If you want, you can also use pH-neutral wash lotions for the external intimate area. These have a similar pH value to the skin and do not destroy the protective acid mantle. The acid mantle is a thin film of moisture and fats secreted by our sweat and sebaceous glands. Depending on the region of the body, it has a pH value of around 4, which means it is slightly acidic. The pH value of the intimate area is usually also 4 and protects the non-keratinized, sensitive skin of the vulva from the intestinal germs. Care products with a pH value above 7 are called alkaline, they are taboo for intimate care – not only for women, but also for men.

Now what about tampons – hygienic or not?

Now and then it is said that tampons contain pesticides or carcinogenic substances. According to a recent "oko-Test" study from 2020, however, this concern is unfounded. Most of the tampon brands tested scored "very good". Only one brand contained organohalogen compounds, some of which can cause allergies. In another, the retraction thread was not sufficiently tear-resistant, and in a third, the tampon proved to be a little too soft when inserted. Controversial ingredients such as optical brighteners, pesticides or formaldehyde were not detectable in any brand.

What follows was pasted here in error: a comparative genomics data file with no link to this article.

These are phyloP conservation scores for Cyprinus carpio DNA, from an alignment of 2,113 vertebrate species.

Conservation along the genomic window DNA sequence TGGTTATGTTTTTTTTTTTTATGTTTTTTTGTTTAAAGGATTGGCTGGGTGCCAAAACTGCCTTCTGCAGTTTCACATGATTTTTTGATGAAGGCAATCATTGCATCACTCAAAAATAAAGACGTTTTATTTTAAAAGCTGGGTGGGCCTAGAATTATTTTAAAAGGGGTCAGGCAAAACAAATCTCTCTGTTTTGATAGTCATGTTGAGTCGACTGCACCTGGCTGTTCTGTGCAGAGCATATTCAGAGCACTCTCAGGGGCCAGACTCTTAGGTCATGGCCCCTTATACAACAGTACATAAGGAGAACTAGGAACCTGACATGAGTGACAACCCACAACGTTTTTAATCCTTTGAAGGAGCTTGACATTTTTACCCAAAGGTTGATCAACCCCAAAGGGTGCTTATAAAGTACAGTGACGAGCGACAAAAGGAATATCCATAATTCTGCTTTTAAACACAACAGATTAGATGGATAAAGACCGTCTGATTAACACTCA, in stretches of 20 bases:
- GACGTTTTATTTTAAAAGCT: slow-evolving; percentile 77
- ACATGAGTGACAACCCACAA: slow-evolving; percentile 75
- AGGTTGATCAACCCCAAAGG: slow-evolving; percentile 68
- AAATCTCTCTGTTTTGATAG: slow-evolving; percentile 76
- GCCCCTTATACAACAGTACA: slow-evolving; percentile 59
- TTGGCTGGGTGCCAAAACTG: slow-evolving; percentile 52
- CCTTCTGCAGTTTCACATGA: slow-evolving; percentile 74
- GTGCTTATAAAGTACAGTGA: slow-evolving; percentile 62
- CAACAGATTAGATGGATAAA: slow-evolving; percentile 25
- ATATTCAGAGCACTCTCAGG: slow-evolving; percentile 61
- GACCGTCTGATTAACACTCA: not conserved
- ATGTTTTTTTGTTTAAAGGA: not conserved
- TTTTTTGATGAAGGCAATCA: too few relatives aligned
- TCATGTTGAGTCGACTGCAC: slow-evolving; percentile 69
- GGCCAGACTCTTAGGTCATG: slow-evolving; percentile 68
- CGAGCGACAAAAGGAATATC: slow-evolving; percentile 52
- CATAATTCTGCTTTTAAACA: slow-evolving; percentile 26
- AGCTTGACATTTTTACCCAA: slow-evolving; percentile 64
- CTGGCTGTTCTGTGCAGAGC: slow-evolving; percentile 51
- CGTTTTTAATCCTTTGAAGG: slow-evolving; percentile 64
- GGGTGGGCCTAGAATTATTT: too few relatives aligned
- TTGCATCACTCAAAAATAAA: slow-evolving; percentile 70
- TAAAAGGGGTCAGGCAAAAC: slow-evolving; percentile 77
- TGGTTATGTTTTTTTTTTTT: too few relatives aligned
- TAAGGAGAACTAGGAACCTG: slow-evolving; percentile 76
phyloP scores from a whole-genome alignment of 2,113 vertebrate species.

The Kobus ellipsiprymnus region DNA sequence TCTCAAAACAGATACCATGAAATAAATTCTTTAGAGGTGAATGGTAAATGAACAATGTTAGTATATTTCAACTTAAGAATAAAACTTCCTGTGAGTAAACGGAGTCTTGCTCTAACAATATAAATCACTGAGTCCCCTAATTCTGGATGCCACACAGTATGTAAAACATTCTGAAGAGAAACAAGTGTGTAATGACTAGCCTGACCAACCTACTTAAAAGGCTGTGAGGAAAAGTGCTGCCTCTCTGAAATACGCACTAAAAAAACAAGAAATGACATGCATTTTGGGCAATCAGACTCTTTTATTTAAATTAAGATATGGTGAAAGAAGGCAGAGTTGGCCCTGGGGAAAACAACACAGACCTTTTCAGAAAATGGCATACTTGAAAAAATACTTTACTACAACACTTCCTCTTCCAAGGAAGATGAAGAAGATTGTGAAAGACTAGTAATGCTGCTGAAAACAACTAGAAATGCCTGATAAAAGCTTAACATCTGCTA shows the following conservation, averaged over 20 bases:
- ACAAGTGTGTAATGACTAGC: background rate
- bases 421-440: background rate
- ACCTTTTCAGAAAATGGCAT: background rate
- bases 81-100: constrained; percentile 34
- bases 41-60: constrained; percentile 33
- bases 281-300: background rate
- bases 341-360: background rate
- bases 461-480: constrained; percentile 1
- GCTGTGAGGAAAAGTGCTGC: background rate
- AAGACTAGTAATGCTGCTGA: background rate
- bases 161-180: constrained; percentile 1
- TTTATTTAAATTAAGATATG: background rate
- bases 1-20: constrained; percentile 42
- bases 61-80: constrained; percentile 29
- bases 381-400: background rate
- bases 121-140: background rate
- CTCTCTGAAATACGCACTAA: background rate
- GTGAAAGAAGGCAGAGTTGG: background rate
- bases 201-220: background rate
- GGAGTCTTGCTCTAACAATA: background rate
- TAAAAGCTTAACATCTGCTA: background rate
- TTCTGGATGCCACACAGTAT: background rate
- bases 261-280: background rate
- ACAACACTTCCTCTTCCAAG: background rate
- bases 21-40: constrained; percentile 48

"Freshly unwrapped and inserted with clean fingers, tampons are absolutely hygienic," confirms gynecologist Albring. The only important thing is to remove them when they have soaked up the menstrual fluid and not to leave them in the vagina for longer than eight hours (see "What is Toxic Shock Syndrome?")?").

What is toxic shock syndrome??